5. Not that this is news.
    A few decades ago Petr Beckmann wrote a the book _The Health Hazards of *NOT* going Nuclear_

    1. Thanks for the tip. I read his book _A History of Pi_ years ago and thoroughly enjoyed it. Just ordered a copy of this one…

      Rich Harrison
      Charlotte, NC

  6. This article is highly biased. It ignores the fact that any power source that doesn’t use carbon saves just as many lives.

    Beyond that, nuclear power kills people. Even the IAEA admits 16,000 people will die of cancer from Chernobyl radiation. The consensus value for studies that aren’t pro-nuclear or anti-nuclear is somewhere between 30,000 deaths and 60,000 deaths.

    1. Your comment is sorely misinformed.

      The IAEA makes no such claim. The Chernobyl Forum, which is composed of nine UN or UN-affiliated organizations, puts a conservative upper limit of 9000 eventual cancer deaths that could be attributed to the accident.

      This is certainly an overestimation, because even after almost three decades since the accident no significant increased cancer risk apart from thyroid cancer has been detected with any kind of scientific certainty. The 9000 figure comes from only one paper (written by a researcher at the World Health Organization) which itself cautions that its predictions “should not be taken at face value because of the important uncertainties.”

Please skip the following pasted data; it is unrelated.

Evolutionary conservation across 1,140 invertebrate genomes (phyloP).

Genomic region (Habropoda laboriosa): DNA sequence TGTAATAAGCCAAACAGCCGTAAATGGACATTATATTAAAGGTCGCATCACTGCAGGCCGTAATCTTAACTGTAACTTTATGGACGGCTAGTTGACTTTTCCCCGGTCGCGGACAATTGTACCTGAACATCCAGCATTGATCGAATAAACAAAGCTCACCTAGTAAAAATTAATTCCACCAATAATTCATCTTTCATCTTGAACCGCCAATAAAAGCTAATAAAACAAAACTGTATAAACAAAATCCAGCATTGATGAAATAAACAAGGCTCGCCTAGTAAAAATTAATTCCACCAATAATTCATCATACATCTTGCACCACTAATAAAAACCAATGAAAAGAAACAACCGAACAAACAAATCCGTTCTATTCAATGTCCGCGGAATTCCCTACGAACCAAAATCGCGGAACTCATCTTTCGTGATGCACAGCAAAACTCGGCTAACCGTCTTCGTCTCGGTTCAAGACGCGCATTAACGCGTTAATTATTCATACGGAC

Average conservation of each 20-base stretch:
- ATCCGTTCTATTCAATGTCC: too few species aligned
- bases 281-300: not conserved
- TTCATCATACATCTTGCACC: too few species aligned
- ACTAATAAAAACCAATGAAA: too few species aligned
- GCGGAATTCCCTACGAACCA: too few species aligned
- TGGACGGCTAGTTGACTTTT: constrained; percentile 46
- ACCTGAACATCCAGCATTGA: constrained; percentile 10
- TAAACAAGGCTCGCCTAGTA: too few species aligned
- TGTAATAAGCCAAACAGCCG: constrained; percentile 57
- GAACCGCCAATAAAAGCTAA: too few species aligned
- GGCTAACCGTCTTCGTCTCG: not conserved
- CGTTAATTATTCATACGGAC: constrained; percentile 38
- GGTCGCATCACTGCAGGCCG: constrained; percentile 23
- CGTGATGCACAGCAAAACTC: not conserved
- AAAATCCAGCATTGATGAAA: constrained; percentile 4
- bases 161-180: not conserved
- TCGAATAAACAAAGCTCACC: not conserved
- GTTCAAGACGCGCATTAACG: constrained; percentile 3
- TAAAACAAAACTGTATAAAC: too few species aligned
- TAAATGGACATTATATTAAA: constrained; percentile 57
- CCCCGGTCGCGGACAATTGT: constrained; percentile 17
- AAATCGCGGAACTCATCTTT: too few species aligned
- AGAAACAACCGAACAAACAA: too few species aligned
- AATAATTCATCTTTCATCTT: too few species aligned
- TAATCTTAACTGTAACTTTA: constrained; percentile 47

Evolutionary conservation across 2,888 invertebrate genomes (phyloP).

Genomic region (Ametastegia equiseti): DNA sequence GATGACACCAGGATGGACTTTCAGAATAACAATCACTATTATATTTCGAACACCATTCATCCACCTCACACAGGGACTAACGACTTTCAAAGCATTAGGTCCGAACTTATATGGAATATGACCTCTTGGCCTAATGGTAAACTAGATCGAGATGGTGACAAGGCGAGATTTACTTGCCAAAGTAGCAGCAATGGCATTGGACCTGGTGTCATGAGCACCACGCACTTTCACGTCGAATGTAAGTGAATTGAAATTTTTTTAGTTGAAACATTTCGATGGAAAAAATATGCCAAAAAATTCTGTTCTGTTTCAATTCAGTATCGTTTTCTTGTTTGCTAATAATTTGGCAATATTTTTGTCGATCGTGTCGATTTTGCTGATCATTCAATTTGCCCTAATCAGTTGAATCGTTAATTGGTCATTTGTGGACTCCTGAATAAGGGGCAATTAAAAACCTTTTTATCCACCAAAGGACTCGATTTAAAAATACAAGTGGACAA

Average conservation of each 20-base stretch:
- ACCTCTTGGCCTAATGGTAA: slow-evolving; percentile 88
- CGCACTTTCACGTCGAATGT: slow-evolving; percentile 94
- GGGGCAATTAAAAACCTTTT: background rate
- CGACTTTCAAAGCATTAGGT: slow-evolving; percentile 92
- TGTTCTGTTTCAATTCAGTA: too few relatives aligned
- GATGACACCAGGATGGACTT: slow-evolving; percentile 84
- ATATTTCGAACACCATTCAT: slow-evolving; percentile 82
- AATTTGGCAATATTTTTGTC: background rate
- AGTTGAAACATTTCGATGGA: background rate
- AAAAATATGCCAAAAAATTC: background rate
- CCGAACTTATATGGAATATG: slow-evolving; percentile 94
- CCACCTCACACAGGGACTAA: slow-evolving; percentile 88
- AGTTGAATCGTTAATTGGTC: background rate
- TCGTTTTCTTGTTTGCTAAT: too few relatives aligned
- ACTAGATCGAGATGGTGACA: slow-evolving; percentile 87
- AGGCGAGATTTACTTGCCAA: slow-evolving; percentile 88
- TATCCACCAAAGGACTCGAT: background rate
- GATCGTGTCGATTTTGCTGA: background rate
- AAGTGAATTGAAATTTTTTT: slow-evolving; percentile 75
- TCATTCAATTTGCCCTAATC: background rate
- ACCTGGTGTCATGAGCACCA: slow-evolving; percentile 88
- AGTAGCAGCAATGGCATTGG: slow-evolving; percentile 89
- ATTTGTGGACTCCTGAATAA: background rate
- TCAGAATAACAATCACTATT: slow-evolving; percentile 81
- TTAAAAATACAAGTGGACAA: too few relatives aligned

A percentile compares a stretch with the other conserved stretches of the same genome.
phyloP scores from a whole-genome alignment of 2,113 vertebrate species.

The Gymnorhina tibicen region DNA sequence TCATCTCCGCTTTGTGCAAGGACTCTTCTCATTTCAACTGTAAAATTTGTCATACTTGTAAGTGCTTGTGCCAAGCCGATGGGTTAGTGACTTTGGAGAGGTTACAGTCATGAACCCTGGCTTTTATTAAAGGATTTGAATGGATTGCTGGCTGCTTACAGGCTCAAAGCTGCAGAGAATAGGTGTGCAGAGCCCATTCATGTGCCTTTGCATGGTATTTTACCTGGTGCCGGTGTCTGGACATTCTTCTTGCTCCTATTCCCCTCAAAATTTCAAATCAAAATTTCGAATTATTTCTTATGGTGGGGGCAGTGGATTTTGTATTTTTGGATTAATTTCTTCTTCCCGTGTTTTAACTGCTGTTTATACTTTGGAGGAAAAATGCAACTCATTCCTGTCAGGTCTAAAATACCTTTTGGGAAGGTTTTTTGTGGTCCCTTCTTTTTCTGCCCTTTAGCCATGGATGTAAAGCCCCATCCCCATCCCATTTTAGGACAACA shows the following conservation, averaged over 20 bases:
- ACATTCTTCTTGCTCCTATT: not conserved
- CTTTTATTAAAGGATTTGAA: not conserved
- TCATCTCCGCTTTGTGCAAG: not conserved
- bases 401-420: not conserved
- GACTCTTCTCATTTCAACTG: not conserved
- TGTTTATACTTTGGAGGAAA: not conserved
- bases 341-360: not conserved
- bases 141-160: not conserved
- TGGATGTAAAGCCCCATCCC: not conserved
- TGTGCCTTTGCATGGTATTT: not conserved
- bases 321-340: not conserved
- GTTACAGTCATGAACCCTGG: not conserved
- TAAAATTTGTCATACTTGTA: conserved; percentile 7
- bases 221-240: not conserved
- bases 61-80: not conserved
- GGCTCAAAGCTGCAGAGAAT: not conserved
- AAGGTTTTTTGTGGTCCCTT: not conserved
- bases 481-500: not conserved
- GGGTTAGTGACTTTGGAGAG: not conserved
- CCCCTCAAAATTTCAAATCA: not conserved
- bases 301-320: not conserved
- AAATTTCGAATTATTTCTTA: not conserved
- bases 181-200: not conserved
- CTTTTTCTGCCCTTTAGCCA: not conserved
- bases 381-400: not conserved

You simply don’t know what you’re talking about.

      1. Should be said also that :
        – In the final publication of the Chernobyl Forum, the IAEA logo appears in big, but it’s still a joint report of those nine organization, together with the government of the most affected countries, and the IAEA did not redact most of it.
        – The content of the publication was actually composed by two separate expert group, the IAEA was leading the ‘Environment’ group, but the **WHO** was leading the ‘Health’ group which generated those probable death numbers. The WHO is never using numbers from the IAEA which is not the competent instance as soon as the subject is health impact. On the other hand, the OMS frequently base itself on the UNSCEAR input, which has actually significantly more radiation expertise than the OMS itself.